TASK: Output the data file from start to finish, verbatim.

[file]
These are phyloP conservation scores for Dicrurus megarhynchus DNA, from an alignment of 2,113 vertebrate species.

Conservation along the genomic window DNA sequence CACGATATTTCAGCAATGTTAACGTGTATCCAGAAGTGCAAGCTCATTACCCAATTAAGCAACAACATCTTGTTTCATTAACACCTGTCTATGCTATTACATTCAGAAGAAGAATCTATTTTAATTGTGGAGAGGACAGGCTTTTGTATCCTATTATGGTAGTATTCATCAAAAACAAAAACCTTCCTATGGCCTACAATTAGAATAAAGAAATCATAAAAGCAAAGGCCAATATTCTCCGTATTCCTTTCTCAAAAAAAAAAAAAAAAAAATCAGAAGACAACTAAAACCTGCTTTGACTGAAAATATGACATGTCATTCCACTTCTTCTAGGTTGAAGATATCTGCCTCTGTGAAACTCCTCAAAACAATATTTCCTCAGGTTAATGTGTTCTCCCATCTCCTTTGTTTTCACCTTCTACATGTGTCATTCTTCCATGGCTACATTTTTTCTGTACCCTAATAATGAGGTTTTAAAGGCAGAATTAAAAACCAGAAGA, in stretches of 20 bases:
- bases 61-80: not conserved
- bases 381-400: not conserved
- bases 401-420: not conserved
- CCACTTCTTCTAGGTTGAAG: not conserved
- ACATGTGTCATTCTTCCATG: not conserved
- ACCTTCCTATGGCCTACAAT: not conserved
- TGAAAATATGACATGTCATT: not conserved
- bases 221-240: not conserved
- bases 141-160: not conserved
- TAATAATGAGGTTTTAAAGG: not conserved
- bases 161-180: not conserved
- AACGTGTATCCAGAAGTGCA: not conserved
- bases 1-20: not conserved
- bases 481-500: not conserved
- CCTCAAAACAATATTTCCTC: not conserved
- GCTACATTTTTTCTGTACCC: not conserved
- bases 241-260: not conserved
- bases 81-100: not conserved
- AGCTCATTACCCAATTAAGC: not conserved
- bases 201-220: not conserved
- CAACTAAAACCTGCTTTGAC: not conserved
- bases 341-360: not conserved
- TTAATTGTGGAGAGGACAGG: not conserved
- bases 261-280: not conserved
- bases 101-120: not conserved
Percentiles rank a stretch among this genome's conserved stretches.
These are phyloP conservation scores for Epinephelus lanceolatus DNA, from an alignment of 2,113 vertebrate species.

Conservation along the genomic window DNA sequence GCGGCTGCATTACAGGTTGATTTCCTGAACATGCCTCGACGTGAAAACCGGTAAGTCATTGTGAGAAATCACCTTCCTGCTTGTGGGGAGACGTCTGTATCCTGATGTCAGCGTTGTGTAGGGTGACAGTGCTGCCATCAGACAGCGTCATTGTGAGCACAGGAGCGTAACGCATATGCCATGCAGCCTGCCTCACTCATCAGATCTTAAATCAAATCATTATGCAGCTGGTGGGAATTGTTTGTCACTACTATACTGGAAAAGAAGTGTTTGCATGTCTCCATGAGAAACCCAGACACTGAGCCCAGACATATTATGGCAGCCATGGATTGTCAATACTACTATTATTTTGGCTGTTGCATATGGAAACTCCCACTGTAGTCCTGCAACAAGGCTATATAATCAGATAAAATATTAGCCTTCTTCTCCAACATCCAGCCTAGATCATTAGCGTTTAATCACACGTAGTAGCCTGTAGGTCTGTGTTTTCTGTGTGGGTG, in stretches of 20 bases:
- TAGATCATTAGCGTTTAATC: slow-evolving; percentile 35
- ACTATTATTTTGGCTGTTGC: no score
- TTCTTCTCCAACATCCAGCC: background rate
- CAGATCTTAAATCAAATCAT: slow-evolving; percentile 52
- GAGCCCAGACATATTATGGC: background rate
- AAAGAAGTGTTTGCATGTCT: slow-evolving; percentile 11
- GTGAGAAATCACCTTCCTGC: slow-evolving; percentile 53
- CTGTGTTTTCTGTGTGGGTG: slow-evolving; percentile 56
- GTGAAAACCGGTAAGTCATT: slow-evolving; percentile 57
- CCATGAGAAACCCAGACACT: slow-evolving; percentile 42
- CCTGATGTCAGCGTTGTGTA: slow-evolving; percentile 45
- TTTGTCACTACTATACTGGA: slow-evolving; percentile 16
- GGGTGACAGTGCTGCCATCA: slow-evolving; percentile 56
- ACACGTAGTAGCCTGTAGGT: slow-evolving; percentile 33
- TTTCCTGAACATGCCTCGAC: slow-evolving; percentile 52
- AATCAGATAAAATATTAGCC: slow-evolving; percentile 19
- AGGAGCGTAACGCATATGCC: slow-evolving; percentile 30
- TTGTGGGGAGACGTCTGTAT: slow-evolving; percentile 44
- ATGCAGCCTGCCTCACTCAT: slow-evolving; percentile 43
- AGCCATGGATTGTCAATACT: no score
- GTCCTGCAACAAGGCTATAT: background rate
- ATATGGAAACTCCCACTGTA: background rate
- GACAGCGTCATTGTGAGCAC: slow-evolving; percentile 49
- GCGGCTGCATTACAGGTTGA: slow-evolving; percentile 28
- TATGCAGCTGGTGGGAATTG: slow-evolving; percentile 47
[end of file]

These are phyloP conservation scores for Dicrurus megarhynchus DNA, from an alignment of 2,113 vertebrate species.

Conservation along the genomic window DNA sequence CACGATATTTCAGCAATGTTAACGTGTATCCAGAAGTGCAAGCTCATTACCCAATTAAGCAACAACATCTTGTTTCATTAACACCTGTCTATGCTATTACATTCAGAAGAAGAATCTATTTTAATTGTGGAGAGGACAGGCTTTTGTATCCTATTATGGTAGTATTCATCAAAAACAAAAACCTTCCTATGGCCTACAATTAGAATAAAGAAATCATAAAAGCAAAGGCCAATATTCTCCGTATTCCTTTCTCAAAAAAAAAAAAAAAAAAATCAGAAGACAACTAAAACCTGCTTTGACTGAAAATATGACATGTCATTCCACTTCTTCTAGGTTGAAGATATCTGCCTCTGTGAAACTCCTCAAAACAATATTTCCTCAGGTTAATGTGTTCTCCCATCTCCTTTGTTTTCACCTTCTACATGTGTCATTCTTCCATGGCTACATTTTTTCTGTACCCTAATAATGAGGTTTTAAAGGCAGAATTAAAAACCAGAAGA, in stretches of 20 bases:
- bases 61-80: not conserved
- bases 381-400: not conserved
- bases 401-420: not conserved
- CCACTTCTTCTAGGTTGAAG: not conserved
- ACATGTGTCATTCTTCCATG: not conserved
- ACCTTCCTATGGCCTACAAT: not conserved
- TGAAAATATGACATGTCATT: not conserved
- bases 221-240: not conserved
- bases 141-160: not conserved
- TAATAATGAGGTTTTAAAGG: not conserved
- bases 161-180: not conserved
- AACGTGTATCCAGAAGTGCA: not conserved
- bases 1-20: not conserved
- bases 481-500: not conserved
- CCTCAAAACAATATTTCCTC: not conserved
- GCTACATTTTTTCTGTACCC: not conserved
- bases 241-260: not conserved
- bases 81-100: not conserved
- AGCTCATTACCCAATTAAGC: not conserved
- bases 201-220: not conserved
- CAACTAAAACCTGCTTTGAC: not conserved
- bases 341-360: not conserved
- TTAATTGTGGAGAGGACAGG: not conserved
- bases 261-280: not conserved
- bases 101-120: not conserved
Percentiles rank a stretch among this genome's conserved stretches.
These are phyloP conservation scores for Epinephelus lanceolatus DNA, from an alignment of 2,113 vertebrate species.

Conservation along the genomic window DNA sequence GCGGCTGCATTACAGGTTGATTTCCTGAACATGCCTCGACGTGAAAACCGGTAAGTCATTGTGAGAAATCACCTTCCTGCTTGTGGGGAGACGTCTGTATCCTGATGTCAGCGTTGTGTAGGGTGACAGTGCTGCCATCAGACAGCGTCATTGTGAGCACAGGAGCGTAACGCATATGCCATGCAGCCTGCCTCACTCATCAGATCTTAAATCAAATCATTATGCAGCTGGTGGGAATTGTTTGTCACTACTATACTGGAAAAGAAGTGTTTGCATGTCTCCATGAGAAACCCAGACACTGAGCCCAGACATATTATGGCAGCCATGGATTGTCAATACTACTATTATTTTGGCTGTTGCATATGGAAACTCCCACTGTAGTCCTGCAACAAGGCTATATAATCAGATAAAATATTAGCCTTCTTCTCCAACATCCAGCCTAGATCATTAGCGTTTAATCACACGTAGTAGCCTGTAGGTCTGTGTTTTCTGTGTGGGTG, in stretches of 20 bases:
- TAGATCATTAGCGTTTAATC: slow-evolving; percentile 35
- ACTATTATTTTGGCTGTTGC: no score
- TTCTTCTCCAACATCCAGCC: background rate
- CAGATCTTAAATCAAATCAT: slow-evolving; percentile 52
- GAGCCCAGACATATTATGGC: background rate
- AAAGAAGTGTTTGCATGTCT: slow-evolving; percentile 11
- GTGAGAAATCACCTTCCTGC: slow-evolving; percentile 53
- CTGTGTTTTCTGTGTGGGTG: slow-evolving; percentile 56
- GTGAAAACCGGTAAGTCATT: slow-evolving; percentile 57
- CCATGAGAAACCCAGACACT: slow-evolving; percentile 42
- CCTGATGTCAGCGTTGTGTA: slow-evolving; percentile 45
- TTTGTCACTACTATACTGGA: slow-evolving; percentile 16
- GGGTGACAGTGCTGCCATCA: slow-evolving; percentile 56
- ACACGTAGTAGCCTGTAGGT: slow-evolving; percentile 33
- TTTCCTGAACATGCCTCGAC: slow-evolving; percentile 52
- AATCAGATAAAATATTAGCC: slow-evolving; percentile 19
- AGGAGCGTAACGCATATGCC: slow-evolving; percentile 30
- TTGTGGGGAGACGTCTGTAT: slow-evolving; percentile 44
- ATGCAGCCTGCCTCACTCAT: slow-evolving; percentile 43
- AGCCATGGATTGTCAATACT: no score
- GTCCTGCAACAAGGCTATAT: background rate
- ATATGGAAACTCCCACTGTA: background rate
- GACAGCGTCATTGTGAGCAC: slow-evolving; percentile 49
- GCGGCTGCATTACAGGTTGA: slow-evolving; percentile 28
- TATGCAGCTGGTGGGAATTG: slow-evolving; percentile 47